Ranch for troubled adolescents in Wyoming closed after claims of abuse

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A remote ranch in Wyoming that has been accused of using disturbed girls as slaves and punishing them cruelly has informed state officials that activities have been suspended.

Following an NBC News investigation last month that revealed a long history of allegations of hard labor and abusive treatment at the for-profit facility providing Christian-based therapy in northwest Wyoming, Trinity Teen Solutions has been shut down amid an ongoing criminal investigation and a lawsuit against the ranch. No charges have been brought, and the facility has refuted several of the former residents’ claims in court documents.

According to officials, Trinity Teen Solutions stopped offering services and enrolling new teenagers on September 28 and notified the Wyoming Department of Family Services, which issues the ranch’s license.

According to a Department of Family Services official, the business continues to operate under its state license and was not given the go-ahead to halt. According to a spokeswoman, the ranch is still in good standing with the Joint Commission, a nonprofit organization that certifies hospitals and mental health facilities.

It’s unknown why the 2002-opened ranch immediately stopped operating. Angie Woodward, the founder and owner of the ranch, did not return calls or emails. The Facebook and Twitter profiles for Trinity Teen Solutions were just deleted, but the website is still live.

Sophia Boutrous, left, and Kelsie VanMeveren lift lumber at Trinity Teen Solutions in 2011. According to former residents, girls at the ranch were given film cameras and allowed to take photos, but Trinity Teen Solutions had discretion over which images were given back to them.

In the September investigation, NBC News spoke with 22 women who had been assigned by their parents to Trinity Teen Solutions between 2007 and 2020. Women who carried bundles of hay weighing more than 50 pounds and large metal pipes to water fields mentioned suffering injuries to their hands, knees, and feet. According to court documents and interviews, the girls constructed barbed wire fences, worked at veterinary clinics, and were driven around the county to clean other homes. According to three women, if they disobeyed, they may receive punishments like being chained to a goat for days on end.

Over the previous ten years, women have repeatedly complained to state officials and law police about how they were treated at the ranch. The Park County, Wyoming prosecutor and sheriff’s office both stated that the complaints of the ladies are still under criminal investigation.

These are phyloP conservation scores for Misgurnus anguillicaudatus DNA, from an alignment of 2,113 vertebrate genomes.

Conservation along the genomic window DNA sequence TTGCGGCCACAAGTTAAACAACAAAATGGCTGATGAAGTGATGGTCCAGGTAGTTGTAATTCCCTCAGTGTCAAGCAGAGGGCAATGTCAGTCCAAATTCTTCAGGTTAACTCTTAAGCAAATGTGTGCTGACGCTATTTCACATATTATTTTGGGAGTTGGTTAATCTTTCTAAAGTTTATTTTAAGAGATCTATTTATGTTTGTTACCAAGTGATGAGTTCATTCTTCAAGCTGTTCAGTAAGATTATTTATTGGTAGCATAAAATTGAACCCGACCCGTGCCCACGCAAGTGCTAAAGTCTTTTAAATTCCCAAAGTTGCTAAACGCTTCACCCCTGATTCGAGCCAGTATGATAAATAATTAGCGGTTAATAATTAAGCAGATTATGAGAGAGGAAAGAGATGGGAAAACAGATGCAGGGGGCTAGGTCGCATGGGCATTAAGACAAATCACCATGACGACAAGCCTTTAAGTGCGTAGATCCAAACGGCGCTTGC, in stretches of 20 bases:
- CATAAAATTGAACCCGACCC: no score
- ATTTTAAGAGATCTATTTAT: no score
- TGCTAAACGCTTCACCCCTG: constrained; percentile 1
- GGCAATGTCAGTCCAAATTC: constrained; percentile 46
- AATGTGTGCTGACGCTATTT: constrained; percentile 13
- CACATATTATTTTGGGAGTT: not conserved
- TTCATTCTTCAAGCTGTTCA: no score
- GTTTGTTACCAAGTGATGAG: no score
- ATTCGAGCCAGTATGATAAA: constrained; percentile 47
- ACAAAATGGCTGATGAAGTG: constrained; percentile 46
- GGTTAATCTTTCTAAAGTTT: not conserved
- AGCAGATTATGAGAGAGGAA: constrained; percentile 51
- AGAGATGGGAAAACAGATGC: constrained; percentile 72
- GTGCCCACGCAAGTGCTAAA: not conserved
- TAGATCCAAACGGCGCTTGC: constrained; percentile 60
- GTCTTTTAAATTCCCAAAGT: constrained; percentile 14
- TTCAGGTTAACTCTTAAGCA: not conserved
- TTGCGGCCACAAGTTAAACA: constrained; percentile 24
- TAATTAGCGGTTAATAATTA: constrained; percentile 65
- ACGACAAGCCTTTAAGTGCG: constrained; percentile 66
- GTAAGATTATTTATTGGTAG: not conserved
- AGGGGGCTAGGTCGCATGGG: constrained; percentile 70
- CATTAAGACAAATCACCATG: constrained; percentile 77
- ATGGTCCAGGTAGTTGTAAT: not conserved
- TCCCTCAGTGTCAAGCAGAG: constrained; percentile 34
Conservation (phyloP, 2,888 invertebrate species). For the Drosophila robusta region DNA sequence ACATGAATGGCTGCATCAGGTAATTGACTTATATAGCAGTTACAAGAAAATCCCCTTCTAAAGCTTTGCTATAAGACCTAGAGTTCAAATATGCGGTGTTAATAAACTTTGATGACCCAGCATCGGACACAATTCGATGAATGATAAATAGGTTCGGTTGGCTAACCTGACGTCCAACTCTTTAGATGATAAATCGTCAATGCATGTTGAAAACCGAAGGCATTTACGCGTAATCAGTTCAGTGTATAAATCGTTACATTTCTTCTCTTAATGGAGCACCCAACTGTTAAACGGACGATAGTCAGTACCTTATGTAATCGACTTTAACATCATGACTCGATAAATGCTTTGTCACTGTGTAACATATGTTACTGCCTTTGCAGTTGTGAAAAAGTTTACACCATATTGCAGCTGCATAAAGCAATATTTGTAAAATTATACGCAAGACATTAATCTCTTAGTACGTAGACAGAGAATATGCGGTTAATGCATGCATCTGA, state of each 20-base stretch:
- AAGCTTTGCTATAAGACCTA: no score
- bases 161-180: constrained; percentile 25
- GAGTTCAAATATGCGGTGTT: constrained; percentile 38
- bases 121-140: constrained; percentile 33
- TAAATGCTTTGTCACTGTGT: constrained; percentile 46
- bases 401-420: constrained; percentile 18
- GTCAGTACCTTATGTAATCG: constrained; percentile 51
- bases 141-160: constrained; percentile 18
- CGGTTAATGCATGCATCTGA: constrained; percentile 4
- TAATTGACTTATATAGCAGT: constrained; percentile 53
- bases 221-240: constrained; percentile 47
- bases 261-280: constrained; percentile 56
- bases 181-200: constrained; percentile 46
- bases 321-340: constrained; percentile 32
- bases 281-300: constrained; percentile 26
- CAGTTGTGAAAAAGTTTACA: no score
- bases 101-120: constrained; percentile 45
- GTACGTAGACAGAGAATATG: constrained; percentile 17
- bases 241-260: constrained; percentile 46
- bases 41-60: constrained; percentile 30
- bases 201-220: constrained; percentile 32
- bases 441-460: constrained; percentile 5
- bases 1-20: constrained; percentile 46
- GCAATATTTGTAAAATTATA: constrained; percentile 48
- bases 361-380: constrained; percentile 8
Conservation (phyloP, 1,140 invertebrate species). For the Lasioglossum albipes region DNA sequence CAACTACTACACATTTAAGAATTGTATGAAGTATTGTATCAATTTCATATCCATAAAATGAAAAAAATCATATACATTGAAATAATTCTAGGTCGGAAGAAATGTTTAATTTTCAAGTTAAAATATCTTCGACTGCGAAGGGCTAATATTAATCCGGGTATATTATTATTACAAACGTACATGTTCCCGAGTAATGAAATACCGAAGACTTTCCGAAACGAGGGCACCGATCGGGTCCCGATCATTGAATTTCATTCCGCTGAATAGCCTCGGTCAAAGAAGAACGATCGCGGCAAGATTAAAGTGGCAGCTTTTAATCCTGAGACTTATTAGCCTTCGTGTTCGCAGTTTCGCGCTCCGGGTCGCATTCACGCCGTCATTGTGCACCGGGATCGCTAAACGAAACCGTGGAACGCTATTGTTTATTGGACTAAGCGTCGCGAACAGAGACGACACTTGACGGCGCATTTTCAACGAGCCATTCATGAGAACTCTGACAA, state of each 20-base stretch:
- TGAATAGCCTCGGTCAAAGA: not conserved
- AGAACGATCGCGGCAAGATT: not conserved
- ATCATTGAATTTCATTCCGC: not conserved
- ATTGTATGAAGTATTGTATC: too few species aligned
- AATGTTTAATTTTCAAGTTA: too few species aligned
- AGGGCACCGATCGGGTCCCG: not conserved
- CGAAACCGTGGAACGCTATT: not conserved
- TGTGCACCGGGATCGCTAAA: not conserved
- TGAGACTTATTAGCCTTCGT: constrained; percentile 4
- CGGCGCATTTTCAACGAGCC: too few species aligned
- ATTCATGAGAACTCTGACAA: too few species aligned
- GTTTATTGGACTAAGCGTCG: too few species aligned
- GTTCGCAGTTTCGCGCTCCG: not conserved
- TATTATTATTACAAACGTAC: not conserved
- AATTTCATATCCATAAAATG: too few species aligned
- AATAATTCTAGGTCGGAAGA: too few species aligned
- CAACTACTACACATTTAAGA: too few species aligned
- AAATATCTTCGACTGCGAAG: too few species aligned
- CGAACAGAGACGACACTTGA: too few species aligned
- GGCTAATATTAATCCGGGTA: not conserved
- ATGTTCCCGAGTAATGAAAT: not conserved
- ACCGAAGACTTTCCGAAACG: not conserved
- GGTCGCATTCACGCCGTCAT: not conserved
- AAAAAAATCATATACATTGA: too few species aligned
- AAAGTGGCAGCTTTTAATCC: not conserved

In November 2020, former residents of Trinity Teen Solutions and the adjoining Triangle Cross Ranch, both run by the same family as programs for troubled boys, filed a federal complaint alleging that the ranches subjected kids to rigorous manual labor and restricted their communication with their families.

Although they have neglected to explicitly address the charges, Triangle Cross Ranch and Trinity Teen Solutions have widely refuted them. Trinity Teen Solutions cited the farm work and cleaning as tasks that are a part of the rehabilitative program in a court document.

The ranches are a part of the so-called “troubled teen business,” a network of for-profit initiatives that assure parents they can change their kids’ conduct. Federal regulations do not apply to programs that do not accept government funds, thus state agencies are in charge of oversight. In reaction to charges of abuse at the programs, former residents have now demanded greater responsibility from state authorities.

Despite being relieved that the ranch is no longer in operation, Anna Gozun, who claimed to have been subjected to forced labor at Trinity Teen Solutions in 2012 when she was 16 years old, said it is nauseating that their license is still in good standing.

Anna Gozun in her home in Greer, S.C., on July 14.

Gozun, a volunteer for Unsilenced, an activist group pushing for more regulation of adolescent facilities, said, “My purpose is to hold these people accountable.” not only on my behalf as a Trinity Teen Solutions survivor, but also on behalf of all those who have experienced abuse in these kinds of facilities.

At least 29 breaches at Triangle Cross Ranch, which holds a state license, have been noted by inspectors from the Wyoming Department of Family Services over the last ten years. Despite the fact that the sexual assault involving the father’s son had been reported to the sheriff’s department, state officials discovered in August that the ranch had failed to alert the parent. One boy was the only participant in the program during the most recent inspection on September 27, according to a licensing official (wrote).

An inquiry for comments was not answered by Triangle Cross Ranch.

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